Contracts are one of the many confusing aspects of selling or buying a home. While many parties in a home transaction may feel uneasy about signing or entering into a contract, with proper guidance, this topic can be easily navigated. Veteran realtor Joe Lewkowicz breaks down the “AS-IS” and “Standard” contracts in his latest segment.
I analyzed 25 of my sales from 2016, to check what type of contract was more prevalent, and what was the outcome? Was it an “AS-IS” with the right to inspect, or was it a “Standard Contract” with repair limits attached? This is just a sampling of the completed sales I had for last year, but it did give an idea of the trends.
There are two types of pre-printed contract forms available to most Realtors, also known as the FAR-BAR contract. One is an “AS-IS” contract (with the right to inspect), which allows a certain amount of days after a contract has been accepted, to do any due diligence for a purchase, including home inspections, checking of deed restrictions, and confirming anything a buyer may wish to know.
The pre-printed time frame, unless changed in the blank contract, is 15 days. The buyer may cancel for any reason at all, in the allowed time frame. They do not even need to do a home inspection. The second pre-printed contract form is a “Standard Contract”, with limits for repair amounts and clearing of permits. The standard amount in the pre-printed form is 1.5% for each of 1) general repairs, 2) wood destroying organisms, and 3) clearing of permits. These values can be negotiated in any offer. The buyer does not have the right to cancel the contract if the required repairs are completed, as compared to the as-is contract.
Of the two types of contracts, the “AS-IS’ with the right to inspect was by far the most accepted form (of my sales last year), with 23 of the 25 homes using this clause.
Only two used the “Standard Contract”, with repair limit clauses. Of these two, both changed the limits from the actual contract. Both used the full repair limit amounts. In one case it was $750.00, in the other it was $5,000. Even though the majority were “AS-IS’ with the right to inspect, repairs or credits were often asked for. Eleven of the 23 homes sold “AS-IS,” either asked for repairs to be done, or received a credit, usually for loan closing costs. Five of these 11 gave a credit to loan closings costs instead of doing the repair work.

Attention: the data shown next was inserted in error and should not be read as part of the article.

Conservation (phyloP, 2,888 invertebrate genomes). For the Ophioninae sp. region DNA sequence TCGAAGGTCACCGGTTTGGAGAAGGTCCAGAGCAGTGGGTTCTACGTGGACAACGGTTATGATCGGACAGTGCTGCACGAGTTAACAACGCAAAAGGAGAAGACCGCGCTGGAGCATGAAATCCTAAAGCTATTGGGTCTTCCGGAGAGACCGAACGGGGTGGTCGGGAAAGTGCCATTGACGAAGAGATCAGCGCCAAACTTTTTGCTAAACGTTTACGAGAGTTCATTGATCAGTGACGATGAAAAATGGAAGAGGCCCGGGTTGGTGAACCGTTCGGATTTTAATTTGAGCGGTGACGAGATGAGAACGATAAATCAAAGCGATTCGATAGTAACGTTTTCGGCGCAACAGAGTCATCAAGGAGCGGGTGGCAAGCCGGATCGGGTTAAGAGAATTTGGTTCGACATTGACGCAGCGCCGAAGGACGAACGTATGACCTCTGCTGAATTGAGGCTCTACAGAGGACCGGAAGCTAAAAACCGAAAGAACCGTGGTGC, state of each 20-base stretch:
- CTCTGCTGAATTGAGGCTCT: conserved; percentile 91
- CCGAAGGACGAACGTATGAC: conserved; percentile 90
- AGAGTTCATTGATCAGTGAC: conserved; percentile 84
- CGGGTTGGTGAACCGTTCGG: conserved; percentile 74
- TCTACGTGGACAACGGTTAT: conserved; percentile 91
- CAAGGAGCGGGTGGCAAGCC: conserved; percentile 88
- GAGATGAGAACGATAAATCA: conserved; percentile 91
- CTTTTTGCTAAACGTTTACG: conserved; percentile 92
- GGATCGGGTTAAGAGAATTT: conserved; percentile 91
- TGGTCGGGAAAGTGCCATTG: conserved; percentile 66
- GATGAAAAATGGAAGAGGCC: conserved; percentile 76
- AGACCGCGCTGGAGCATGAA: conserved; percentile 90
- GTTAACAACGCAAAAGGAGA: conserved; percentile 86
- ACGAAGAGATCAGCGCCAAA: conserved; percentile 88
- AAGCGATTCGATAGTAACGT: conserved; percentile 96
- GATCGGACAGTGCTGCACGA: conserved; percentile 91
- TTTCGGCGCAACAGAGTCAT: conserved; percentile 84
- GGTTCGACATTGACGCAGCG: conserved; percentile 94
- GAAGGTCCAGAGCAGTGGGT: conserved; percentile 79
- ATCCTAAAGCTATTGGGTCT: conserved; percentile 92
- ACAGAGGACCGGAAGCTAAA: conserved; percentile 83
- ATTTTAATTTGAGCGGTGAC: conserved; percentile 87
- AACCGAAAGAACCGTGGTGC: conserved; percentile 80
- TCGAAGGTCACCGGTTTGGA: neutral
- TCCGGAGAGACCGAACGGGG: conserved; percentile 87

A credit for repairs cannot usually be given when a mortgage company is involved. The mortgage company will require the work to be done prior to closing. The maximum repair done on any of these “AS-IS” contracts was $2,000 for a roof repair, but the others were all less than $1,000 in repairs. Twelve of the homes sold with the “AS-IS” clause; they did not offer a credit and did no repairs.
Of the 25 homes analyzed, four didn’t sell due to the home inspections, all with the “AS-IS” clause, but consequently resold to someone else. There were an additional three homes that did not sell for this same reason and have not been resold. Two of these are back on the market. Of the four that resold and closed, three of them received more money (between 1%-1.5% more) without doing repairs, and one remained the same. The time frames for closing after the sale fell through, averaged an additional one to three months longer than originally planned for.
As can be seen, the majority of offers presented seem to be “AS-IS” with the right to inspect. Very few do not close due to the inspections, but some repairs or credits may need to be considered to allow the sale to continue (in lieu of the additional carrying costs by putting home back on market). While most of the sales that don’t close resell again, a decision will need to be made as to the timing of a move and cost of doing so.
To discuss further the complexities of real estate contracts, especially in the
North Tampa market, contact Joe Lewkowicz today! Remember, “no-one works harder to sell your home!”